Annie Clark, aka St. Vincent, used to play guitar with the Polyphonic Spree and Sufjan Stevens, which might account for her pleasingly random-seeming musical influences. Contrary to standard operating procedure, I don’t have a whole lot else to say other than I really like this woman, she has pluck and style and and I think you should listen to her. Plus, you’ve gotta love a woman who names her album “Marry Me.” Brassy!
The Early Years
Incubating across the Atlantic in their native London The Early Years released this, their first single, almost a year ago. “All Ones & Zeros” bounces along with a cheerful Joy Division-esque bass line, then the guitars hit. And hit. And hit. Droning, reverberating, backwards, forwards, feeding back and just making wonderful noise. You get an idea of what The Early Years’ first show was like, David Malkinson, on stage, alone, armed with a guitar, amp, and a plethora of effects pedals treating the small crowd to a twenty-minute long wall of sound. The vocals remind me of (brace yourselves for a really obscure reference here….) Butterfly Train, with Brett Nelson of Built To Spill on bass and vocals (In fact, the two bands have a similar vibe, but Butterfly Train had that certain Seattle-in-the-90s sound). The Early Years do a fantastic job of holding back the guitars just enough so they don’t lose control of the song. Stop by the band’s myspace page for a few more songs and to get an idea of their range. Expect their self-titled debut early next year on Beggars here in the U.S.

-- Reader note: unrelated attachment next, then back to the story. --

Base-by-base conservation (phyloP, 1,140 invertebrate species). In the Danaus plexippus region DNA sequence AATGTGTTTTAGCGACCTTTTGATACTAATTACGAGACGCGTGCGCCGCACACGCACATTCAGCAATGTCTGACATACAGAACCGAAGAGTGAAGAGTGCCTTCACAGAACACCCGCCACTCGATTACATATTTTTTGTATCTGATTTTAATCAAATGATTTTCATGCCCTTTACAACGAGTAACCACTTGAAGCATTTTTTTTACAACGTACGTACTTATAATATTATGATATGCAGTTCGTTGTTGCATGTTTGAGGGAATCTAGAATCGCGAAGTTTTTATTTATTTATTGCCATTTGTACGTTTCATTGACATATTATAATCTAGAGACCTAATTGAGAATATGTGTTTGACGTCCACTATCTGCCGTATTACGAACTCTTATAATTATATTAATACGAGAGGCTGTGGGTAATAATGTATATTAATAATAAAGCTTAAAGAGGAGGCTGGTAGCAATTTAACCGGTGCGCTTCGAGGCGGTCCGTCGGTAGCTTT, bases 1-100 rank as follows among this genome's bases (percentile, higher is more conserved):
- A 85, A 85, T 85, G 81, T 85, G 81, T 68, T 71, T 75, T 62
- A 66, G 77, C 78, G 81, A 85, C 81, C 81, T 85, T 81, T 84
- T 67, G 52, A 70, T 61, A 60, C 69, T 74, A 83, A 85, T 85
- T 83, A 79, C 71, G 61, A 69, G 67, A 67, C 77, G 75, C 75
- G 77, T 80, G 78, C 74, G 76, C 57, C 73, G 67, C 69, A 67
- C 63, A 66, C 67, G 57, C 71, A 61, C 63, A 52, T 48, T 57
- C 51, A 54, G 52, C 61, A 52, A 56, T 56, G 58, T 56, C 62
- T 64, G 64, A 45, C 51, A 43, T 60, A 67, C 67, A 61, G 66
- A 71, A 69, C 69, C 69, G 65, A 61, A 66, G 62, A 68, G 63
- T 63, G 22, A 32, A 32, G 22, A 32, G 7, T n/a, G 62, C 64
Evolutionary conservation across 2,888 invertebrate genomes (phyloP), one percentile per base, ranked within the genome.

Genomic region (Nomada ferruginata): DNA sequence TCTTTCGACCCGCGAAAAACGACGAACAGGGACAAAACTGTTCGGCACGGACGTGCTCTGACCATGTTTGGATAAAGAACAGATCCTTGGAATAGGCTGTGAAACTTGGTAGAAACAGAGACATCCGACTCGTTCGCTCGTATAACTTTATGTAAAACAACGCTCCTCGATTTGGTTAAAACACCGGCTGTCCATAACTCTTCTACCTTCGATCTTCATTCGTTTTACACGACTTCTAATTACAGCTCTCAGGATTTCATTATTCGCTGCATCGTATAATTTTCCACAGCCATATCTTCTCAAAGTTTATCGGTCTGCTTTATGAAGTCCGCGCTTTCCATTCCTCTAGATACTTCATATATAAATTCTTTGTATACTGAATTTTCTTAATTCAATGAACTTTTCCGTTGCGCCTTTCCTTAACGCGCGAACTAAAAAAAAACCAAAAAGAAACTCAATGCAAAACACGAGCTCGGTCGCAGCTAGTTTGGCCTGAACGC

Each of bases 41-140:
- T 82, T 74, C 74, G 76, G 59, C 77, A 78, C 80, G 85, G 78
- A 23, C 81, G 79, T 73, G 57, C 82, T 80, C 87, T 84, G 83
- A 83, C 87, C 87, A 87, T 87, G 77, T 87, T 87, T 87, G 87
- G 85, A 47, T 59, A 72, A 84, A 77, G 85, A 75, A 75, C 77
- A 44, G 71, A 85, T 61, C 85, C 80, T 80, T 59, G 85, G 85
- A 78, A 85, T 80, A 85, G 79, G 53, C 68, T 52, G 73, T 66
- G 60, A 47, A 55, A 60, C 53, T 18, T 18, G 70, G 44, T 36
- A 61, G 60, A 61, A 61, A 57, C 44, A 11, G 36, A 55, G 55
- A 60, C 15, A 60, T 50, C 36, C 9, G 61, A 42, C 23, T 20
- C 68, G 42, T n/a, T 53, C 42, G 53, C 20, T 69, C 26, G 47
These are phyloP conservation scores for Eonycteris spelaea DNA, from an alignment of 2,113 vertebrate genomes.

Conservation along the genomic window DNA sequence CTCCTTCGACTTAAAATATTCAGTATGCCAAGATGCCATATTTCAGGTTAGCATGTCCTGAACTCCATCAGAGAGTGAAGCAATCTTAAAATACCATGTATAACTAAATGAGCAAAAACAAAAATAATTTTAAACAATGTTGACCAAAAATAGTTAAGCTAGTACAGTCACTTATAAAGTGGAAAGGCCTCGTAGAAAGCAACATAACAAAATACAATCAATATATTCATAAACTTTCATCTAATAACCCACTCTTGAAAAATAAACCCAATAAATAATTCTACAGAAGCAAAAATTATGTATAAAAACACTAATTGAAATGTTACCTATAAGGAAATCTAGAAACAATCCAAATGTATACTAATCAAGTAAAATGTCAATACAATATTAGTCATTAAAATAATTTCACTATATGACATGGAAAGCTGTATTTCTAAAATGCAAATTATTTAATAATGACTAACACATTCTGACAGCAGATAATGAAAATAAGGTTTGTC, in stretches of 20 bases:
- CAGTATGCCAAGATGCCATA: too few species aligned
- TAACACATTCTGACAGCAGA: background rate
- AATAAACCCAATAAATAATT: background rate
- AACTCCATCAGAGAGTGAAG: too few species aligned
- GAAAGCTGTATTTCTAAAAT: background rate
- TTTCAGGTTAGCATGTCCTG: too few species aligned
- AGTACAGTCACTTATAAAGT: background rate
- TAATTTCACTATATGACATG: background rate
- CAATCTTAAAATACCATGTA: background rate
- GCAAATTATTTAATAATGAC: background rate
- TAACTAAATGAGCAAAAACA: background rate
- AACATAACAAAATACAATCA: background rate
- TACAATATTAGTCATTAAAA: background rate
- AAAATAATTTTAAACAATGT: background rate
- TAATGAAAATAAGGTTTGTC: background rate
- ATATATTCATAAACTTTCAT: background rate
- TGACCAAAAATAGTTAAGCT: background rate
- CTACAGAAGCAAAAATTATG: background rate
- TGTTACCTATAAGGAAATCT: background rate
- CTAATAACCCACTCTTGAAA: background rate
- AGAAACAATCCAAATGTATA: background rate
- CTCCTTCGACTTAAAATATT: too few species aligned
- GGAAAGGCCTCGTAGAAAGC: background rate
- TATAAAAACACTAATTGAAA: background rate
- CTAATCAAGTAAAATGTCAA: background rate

Another example of our diabolical scheme here at the ‘hive. Wait for every other site in the world to talk about a band, then we swoop in, iconoclastically late. Is the Voxtrot party still on? You bet it is. And there’s still plenty of time to sport Voxtrot merch and not look sooooo 2005. The Austin-based band warns there won’t be a proper album for a while. So they do what any respectable band should, keep teasing their fans with EPs. “Trouble” is one third of their next installment of American-bred, Britishy smart-pop that holds up remarkably well under all the buzz.
Here’s how out of it I am (and not even because of our new month-old kid) — it took a couple of burned CDs from Katherine delivered in a Ziploc to clue me in to The National. All the while, I thought it was just the CBC’s nightly news program hosted by the stately, handsomely balding Peter Mansbridge. Instead, we’re talking a brooding, dark, intensely rocking band with heavy duty coverage from CMJ, BillBoard, Rolling Stone, The Chicago Tribune, Pitchfork and a bunch of other media sources I never have time to read. For those who are as clueless as me, try “Murder Me Rachael” for starters, though you might have to listen to it twenty times before moving on to the next track. Don’t worry; it stays good. Thanks, Kath!
San Francisco psychedelic outfit crash headlong into wall of sound. The result? Stripped down indie rock with detours into lingering, epic rock operas awash in layers and layers of guitars.